Personal information of around 400,000 people in the UK might have been stolen during the cubersecurity breach at Equifax.
Data includes names, dates of birth, email addresses and telephone numbers but not postal addresses, passwords or financial information.
The hack was discovered by Equifax back in July but it only started contacting those affected earlier in September.
People are being contacted in writing with the offer of free advice and a free identity protection service which monitors their personal information and data.
Equifax said that it was unlikely that people would fall victim to an “identity takeover”.
The firm’s president, Patricio Remon, added: “We apologise for this failure to protect UK consumer data.
"Our immediate focus is to support those affected by this incident and to ensure we make all of the necessary improvements and investments to strengthen our security and processes.”
What has happened?
Equifax said that its UK systems hadn’t been impacted by the attack by information on those affected here may have been because of a process failure in 2016, which meant that some UK data was stored on the US system between 2011 and 2016.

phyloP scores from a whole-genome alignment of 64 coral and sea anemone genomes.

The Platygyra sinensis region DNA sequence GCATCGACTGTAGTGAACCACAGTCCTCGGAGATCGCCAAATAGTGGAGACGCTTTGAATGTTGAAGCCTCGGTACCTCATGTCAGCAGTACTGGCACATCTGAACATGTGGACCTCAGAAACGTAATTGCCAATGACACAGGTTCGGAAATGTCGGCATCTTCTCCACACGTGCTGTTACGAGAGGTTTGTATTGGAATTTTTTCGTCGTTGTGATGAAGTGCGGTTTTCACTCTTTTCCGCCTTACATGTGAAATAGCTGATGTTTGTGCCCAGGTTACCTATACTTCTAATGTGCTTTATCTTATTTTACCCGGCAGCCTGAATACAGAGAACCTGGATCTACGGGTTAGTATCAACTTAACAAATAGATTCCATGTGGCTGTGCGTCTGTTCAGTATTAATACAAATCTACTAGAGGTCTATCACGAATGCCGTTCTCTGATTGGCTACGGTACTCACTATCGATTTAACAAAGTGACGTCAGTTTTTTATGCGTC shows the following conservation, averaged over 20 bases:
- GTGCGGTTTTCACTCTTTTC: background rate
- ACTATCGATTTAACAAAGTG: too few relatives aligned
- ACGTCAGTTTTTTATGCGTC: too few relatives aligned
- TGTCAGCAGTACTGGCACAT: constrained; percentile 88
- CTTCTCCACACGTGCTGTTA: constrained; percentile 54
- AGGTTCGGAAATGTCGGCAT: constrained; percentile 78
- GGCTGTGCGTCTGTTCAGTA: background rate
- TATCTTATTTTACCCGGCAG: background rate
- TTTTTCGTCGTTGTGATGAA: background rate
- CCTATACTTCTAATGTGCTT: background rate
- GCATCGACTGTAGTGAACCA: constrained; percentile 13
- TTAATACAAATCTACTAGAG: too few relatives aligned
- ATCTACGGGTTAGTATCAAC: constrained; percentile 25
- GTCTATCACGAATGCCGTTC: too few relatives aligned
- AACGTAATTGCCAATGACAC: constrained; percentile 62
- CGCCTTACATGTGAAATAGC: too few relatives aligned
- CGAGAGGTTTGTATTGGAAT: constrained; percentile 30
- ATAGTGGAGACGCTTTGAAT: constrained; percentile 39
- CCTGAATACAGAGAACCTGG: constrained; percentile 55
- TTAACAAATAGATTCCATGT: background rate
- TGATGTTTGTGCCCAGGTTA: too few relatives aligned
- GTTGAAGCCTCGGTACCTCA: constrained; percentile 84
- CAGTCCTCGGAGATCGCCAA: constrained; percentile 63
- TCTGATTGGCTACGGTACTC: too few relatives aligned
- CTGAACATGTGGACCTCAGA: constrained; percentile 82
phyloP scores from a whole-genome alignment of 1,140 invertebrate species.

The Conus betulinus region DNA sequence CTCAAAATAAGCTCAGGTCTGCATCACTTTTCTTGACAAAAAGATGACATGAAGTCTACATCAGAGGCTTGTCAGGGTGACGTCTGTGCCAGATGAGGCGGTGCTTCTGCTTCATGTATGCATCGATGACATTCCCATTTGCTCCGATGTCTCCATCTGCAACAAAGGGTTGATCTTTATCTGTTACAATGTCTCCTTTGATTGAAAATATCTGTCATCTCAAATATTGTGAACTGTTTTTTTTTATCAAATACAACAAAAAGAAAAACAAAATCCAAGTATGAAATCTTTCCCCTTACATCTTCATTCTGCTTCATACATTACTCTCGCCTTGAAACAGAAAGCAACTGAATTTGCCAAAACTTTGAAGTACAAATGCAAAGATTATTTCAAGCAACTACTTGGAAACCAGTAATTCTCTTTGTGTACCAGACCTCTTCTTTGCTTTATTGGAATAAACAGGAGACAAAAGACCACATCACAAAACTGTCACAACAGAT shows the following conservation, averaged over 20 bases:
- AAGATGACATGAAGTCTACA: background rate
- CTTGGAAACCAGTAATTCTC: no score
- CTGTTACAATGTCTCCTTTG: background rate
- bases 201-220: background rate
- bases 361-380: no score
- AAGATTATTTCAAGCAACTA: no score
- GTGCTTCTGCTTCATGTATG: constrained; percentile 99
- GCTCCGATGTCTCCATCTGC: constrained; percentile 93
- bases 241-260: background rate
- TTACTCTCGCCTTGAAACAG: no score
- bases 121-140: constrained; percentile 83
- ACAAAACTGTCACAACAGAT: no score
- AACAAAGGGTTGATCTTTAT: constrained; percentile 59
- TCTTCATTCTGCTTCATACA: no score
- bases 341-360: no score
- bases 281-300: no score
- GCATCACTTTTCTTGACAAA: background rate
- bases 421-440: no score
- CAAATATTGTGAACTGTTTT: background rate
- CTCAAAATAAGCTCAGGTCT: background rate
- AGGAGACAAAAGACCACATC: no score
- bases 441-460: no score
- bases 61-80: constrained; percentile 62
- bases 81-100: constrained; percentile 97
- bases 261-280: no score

The credit monitoring firm said the investigation into the data breach is ongoing and it’s working with the Financial Conduct Authority and the Information Commissioner’s Office to get to the bottom of it.
Sneakily, the firm waited until late Friday afternoon to announce that UK customers had been affected – leading many to accuse it of trying to bury bad news.
I think I might have been affected – what can I do?
Equifax will be writing to those at risk so keep an eye on the post in the coming days.
If you’re worried you might have fallen victim to fraud, contact your bank as soon as you can and report it to Action Fraud.